6. Collaboration and teamwork

Though these are skills that became even more relevant when the Covid-19 pandemic struck, they are essential for today’s hybrid work. Murphy acknowledged that and emphasized that “there’s no ‘IT’ and ‘the business,’ we’re all in this together. In a post-pandemic environment, we need to continue to work as one team so that we can move forward effectively.”



"By 2025 we will undeniably observe the impact of current developments in cloud, DevOps, and AI. We already see hyper-automation, extreme connectivity, and fluid workspaces influencing the way we work, and how we work together. Any IT professional who does not master the art of digital collaboration and co-creation will become irrelevant."

Dave Van Herpen
Independent Consultant at Van Herpen Impact Consultancy


Atkinson also mentioned that “because the roles of IT (especially distributed IT) are varied, collaboration enables the achievement of common goals and accelerates the completion of tasks. When workers with various backgrounds and technical expertise come together to accomplish a common goal, effectively collaborating produces better results.”



"By 2025, having virtual agents and virtual assistants operating alongside human workers will be common. Hybrid collaboration will require an understanding of the capabilities and limitations of virtual co-workers as well as the willingness to work with them."

Roy Atkinson
CEO and Industry Analyst at Clifton Butterfield LLC


7. Communication and soft skills

As every day passes, we become more and more aware of the fact that soft skills can’t be left aside. According to Custy, interpersonal skills – such as listening, questioning, and the ability to build trust during the communication process – will continue to increase in importance. 

“Human interactions will be a value-add interaction vs. a value-leak interaction. IT staff will need to understand the business processes they support and understand how to translate the business needs to technical requirements, ensuring that the desired outcomes can be achieved,” he completed.

On the other hand, when consulted for this article, Matthew Burrows, President at SkillsTx, offered an interesting point of view, where it’s not only important to master soft skills, but also to be able to communicate this properly.



"IT professionals need to develop the ability to represent their skills and competencies in a way that is understood by all. This is important now and will be even more essential in the future as we move away from traditional employment models and static job descriptions."

Matthew Burrows
President at SkillsTx 


To achieve this, he recommended creating an SFIA-based Skills Profile or Digital CV/Resume. “Not only will all IT professionals need to pick up this language and taxonomy but keep their profile up-to-date to reflect the rapid changes in the skills they have and the skills they need. Every IT professional should have a Skills Profile and a Development Action Plan – and keep these up-to-date,” he observed.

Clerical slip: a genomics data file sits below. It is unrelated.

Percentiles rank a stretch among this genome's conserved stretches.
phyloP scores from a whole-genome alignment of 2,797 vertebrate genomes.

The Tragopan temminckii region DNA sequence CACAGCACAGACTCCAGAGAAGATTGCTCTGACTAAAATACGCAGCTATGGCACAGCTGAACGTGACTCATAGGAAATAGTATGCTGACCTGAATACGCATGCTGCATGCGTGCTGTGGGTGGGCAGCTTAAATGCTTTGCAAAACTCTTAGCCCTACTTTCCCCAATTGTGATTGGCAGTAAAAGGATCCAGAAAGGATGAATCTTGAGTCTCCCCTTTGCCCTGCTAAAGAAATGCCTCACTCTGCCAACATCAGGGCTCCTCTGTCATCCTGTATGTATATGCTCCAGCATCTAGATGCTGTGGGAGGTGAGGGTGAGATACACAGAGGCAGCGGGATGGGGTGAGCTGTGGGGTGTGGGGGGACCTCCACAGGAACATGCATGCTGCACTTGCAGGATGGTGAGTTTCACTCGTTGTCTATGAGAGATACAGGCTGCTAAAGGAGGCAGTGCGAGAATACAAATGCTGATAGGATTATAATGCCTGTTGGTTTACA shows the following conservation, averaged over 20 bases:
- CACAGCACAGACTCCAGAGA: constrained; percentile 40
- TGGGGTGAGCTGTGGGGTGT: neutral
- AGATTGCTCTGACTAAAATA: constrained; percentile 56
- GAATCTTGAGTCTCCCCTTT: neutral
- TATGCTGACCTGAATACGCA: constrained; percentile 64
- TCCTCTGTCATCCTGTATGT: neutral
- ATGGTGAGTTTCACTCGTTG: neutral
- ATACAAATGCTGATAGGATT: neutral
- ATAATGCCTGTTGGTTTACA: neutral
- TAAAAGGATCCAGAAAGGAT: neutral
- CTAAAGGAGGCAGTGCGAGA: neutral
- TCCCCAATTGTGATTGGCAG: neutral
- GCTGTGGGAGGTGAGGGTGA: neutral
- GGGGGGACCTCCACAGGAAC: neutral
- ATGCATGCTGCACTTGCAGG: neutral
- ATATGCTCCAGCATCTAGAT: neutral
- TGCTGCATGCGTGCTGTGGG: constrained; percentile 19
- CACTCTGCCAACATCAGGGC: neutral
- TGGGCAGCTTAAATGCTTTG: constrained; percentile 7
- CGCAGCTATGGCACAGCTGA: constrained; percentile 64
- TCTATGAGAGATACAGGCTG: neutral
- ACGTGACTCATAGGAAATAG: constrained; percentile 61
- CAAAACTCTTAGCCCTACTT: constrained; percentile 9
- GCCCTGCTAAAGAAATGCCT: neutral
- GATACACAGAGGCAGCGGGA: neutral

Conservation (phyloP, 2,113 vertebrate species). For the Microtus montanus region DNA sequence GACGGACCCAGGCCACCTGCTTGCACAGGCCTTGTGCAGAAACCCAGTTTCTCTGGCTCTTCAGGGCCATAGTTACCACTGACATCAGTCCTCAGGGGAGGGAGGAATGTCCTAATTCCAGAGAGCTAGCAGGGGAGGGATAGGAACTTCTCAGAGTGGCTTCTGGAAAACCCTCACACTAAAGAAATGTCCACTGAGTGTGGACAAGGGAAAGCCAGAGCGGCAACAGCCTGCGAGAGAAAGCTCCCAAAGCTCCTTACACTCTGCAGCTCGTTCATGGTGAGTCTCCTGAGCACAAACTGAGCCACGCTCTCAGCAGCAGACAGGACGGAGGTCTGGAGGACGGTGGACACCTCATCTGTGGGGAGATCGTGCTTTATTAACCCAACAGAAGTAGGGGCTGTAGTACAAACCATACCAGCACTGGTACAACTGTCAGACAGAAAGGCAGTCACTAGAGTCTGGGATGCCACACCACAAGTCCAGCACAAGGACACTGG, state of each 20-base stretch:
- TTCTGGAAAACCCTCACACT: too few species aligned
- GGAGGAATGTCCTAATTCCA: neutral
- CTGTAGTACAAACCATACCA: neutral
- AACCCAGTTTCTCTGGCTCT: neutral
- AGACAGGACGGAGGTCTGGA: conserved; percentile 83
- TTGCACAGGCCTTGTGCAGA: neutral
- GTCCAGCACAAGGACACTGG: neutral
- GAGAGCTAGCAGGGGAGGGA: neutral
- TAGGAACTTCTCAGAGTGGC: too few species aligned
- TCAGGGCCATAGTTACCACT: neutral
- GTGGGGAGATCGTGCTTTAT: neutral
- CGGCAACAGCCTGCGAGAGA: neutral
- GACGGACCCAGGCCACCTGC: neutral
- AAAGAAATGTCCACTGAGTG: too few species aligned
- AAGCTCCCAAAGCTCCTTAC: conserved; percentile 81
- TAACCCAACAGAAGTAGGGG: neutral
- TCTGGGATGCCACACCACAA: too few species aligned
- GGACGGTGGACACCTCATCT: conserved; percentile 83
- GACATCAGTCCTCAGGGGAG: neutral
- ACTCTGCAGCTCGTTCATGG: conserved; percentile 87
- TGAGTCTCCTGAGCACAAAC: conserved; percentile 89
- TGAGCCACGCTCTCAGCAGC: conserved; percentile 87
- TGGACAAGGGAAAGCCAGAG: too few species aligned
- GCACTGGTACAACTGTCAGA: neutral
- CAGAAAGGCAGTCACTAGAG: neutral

8. Automation, including artificial intelligence-enabled capabilities

These IT skills have been in demand for a while now. But it’s key to keep learning and expanding artificial intelligence (AI) and machine learning capabilities. 



"Many current IT professionals need to start the transition to become Automation 'Sherpas': people who understand the complexity and end-to-end delivery of systems and who can help the business identify areas where automation can reduce low-value work. These professionals may become low-code gurus and help teach the business how to become 'citizen developers.'"

Earl Begley
IT Compliance & Standards Officer at San Francisco International Airport


Custy, on the other hand, encouraged IT professionals to understand how to train the AI/ML technology in each functional area where they work. “Technology will continue to automate much of the current toil (knowledge management) and then allow analytics to better analyze and correlate trends and causes for changes, allowing forecasting, which most organizations are not doing today. As a result, predictive analytics will be the norm for successful organizations,” he explained.

9. Security

Another hot trend is IT security, at least for Begley and Van Herpen. On this topic, the former recommended being integrated into the security process and operations. “With the level of challenges businesses are facing, it’ll become incumbent for IT professionals to provide the business with clear and concise security methods that enhance the value of the services, without causing grief,” he mentioned.